This Is Our Life

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Still recovering from a nasty cold and one extremely long and tiring day of travel, I was feeling pretty down. My mind easily wandered to simpler times of assured comfort in what used to be called “home” – curled up on an overstuffed couch, watching a movie on the big screen, with a fluffy cat cuddled and purring.

I was burnt out.Β And as always happens with extreme lows – questions of purpose and the future ran rampant in my thoughts. Could I really keep this up?

We arrived in Trapani late and with much relief. Away from the noisy mess of Catania, and a long day of three different trains and one bus, we were unexpectedly greeted at the train station by the owner of our booked B&B and she led us to immediate comfort and sweet sleep.

Being a small city of only 80,000, situated on the rocky west coast of Sicily where the Tyrrhean and Mediterranean Seas meet, Trapani was a breath of fresh air. Laid back, secure, and with gorgeous coastal views from nearly everywhere, we relaxed. We were determined to sleep in, eat like royalty, and fight back against the funk that had crept in the previous few days.

On our first day we caught a ferry to Favignana. A small island just thirty minutes from Trapani, it is known for its tuna and use of an ancient Arab fishing technique of setting nets in a maze. And in the off-season, it’s known for being quite empty. Perfect.

We rented bikes, and ventured off to explore. With no map in hand, we relied on the directions of the bike shop owner. He said “left“, but indicated the right. When questioned, he changed his tune: “right, right!”

After 1/2 hour of biking uphill, into the wind, and in the wrong direction, we realized he should have said “left, left!”

Sicily

 

We grumbled, turned around and carried on, stopping briefly when the sun peaked out to light up the sparkling green water lapping gently beside us. Most of the time a chill breeze cut through us, and we biked under the threat of light storm clouds all around. They finally forced us off the road and under big trees for refuge, frantically retrieving rain covers for our camera bag and ourselves.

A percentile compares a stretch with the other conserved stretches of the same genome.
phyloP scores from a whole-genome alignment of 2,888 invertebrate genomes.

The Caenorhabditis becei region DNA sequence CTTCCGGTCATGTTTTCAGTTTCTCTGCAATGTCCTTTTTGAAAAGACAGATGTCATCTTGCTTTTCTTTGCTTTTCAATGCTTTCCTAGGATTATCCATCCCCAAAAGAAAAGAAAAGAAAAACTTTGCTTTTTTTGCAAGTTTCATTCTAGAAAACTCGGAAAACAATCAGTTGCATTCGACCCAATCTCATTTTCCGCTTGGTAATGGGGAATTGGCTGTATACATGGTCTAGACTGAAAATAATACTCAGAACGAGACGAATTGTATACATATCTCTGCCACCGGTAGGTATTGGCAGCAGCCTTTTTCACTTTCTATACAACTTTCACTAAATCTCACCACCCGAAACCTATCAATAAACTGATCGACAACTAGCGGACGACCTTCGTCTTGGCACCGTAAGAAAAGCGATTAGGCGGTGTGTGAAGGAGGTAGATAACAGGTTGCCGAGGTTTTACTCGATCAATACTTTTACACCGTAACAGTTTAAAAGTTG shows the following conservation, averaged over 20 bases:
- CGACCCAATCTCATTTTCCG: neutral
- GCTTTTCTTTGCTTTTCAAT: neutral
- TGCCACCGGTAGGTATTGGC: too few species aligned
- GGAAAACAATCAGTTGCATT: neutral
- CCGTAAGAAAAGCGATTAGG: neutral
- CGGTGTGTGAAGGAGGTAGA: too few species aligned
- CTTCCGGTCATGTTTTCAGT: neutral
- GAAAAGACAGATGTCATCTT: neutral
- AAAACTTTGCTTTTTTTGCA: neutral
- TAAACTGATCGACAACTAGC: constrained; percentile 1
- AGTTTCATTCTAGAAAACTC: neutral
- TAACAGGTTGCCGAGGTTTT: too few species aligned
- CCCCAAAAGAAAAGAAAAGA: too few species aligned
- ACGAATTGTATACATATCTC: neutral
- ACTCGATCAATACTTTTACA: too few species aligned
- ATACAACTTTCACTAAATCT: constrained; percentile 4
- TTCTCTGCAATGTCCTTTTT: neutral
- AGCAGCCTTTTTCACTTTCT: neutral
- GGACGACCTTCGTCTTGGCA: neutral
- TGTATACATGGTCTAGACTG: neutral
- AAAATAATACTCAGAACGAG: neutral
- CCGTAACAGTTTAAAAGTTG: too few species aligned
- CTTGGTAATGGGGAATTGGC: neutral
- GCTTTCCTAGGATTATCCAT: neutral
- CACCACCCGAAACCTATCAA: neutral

The rain let up and we continued on. Soon, pavement gave way to soft sand roads. The empty shoreline was lined with complex patterns of jagged rocks and the odd patch of white sand. We did some gentle hiking among the rocks and up to a viewpoint, but most of our time was spent aimlessly gazing out at the water. Boats came in, ferries left. The sun made us sweat one minute, the breeze caused goosebumps the next.

 

 

With each serene minute that passed, our irritability from the previous days dissolved.Β There was no pressing rush of travel, no feelings of discomfort in our surroundings. This day was ours alone to enjoy. We were in an obscure and improbable place on the planet, on the corner of a small island off of a bigger island off of the coast of Italy, and it was ours. Except for the odd fishermen casually casting their lines from shore, we reveled in the silence, the open view and the fresh air.

And as we returned to the port and watched the sun set before boarding a ferry back to Trapani, I breathed deep, and smiled. That day was just what I needed.

 

For all the sick days, musty hostels, wrong turns, rain storms, and more…

We have sparks of brilliance in foreign places when we feel untouchable. And when we surely believe we are the most fortunate people in the world.

 

This is our life.

 

And it is amazing.

 

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36 Comments

    1. Oh, I wish we had more time to spend there, but somehow know we will be back. Trapani and Favignana ended up being one of our favorite places in Italy!

  1. Isn’t wonderful how a good day can completely lift you out of a slump? I always find it’s the really simple moments, the quiet moments when I feel grateful for my life and everything I’ve learned. I hope there are many more amazing travel moments for you this year.